The exodus of Jewish refugees from Lithuania to East Asia in late 1940 has become one of the most remarkable stories of rescue during the Holocaust. The largest group among these refugees was the Mir Yeshiva - one of Europe's most notable Jewish educational institutions at the time, and the only Lithuanian yeshiva to survive the war in its entirety. Recent studies of this story have emphasized the role of the rescuers - particularly the Japanese vice consul Sugihara Chiune, who issued visas to the Jews - while neglecting the perspectives of the rescued. Nevertheless, the Mir Yeshiva has produced numerous accounts of its wartime ordeal over the past seventy years. Overlooked for the most part by the historiography of this period, the Mir testimonies and writings shed new light on the experiences of the Jewish refugees in Lithuania (1939-1940) and East Asia (1941-1945). Considering these accounts within their broader historical and international context, this article highlights their contribution to our understanding of this episode and Japanese wartime attitudes toward Jewish refugees.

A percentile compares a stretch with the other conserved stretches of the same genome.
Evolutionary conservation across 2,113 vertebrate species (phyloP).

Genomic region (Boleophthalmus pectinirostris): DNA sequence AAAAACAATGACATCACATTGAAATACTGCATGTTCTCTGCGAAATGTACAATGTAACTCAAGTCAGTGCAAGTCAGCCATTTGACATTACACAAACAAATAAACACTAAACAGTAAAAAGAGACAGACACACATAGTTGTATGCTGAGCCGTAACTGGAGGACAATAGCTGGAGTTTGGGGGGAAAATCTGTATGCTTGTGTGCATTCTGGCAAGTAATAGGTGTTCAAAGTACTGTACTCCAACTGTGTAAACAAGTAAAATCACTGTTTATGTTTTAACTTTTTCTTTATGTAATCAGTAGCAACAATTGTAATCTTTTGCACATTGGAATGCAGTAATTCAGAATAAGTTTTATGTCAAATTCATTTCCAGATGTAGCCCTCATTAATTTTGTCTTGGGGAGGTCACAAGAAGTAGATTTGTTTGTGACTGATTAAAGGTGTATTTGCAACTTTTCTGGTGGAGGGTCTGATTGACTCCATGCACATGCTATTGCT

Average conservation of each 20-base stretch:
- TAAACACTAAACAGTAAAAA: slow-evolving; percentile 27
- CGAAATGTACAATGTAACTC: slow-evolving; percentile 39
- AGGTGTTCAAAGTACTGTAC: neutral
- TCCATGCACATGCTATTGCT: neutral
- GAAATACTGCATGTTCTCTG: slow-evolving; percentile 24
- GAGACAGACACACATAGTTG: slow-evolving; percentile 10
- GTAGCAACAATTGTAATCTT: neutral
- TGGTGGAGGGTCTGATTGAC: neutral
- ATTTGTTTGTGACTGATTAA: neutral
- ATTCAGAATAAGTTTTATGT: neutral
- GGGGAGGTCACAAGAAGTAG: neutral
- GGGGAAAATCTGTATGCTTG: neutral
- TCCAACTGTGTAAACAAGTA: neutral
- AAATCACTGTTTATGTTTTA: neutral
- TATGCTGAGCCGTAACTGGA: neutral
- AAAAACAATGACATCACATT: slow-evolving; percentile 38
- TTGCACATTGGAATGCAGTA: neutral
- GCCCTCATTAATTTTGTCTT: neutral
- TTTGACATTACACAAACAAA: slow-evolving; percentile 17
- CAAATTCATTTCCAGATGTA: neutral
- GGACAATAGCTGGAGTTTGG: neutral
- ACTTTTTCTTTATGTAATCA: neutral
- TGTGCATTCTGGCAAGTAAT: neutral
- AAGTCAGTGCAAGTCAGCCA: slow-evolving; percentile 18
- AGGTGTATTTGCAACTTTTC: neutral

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© 2022 The Author(s). Published by Oxford University Press on behalf of the United States Holocaust Memorial Museum. All rights reserved.
ASJC Scopus subject areas
- Sociology and Political Science
- Political Science and International Relations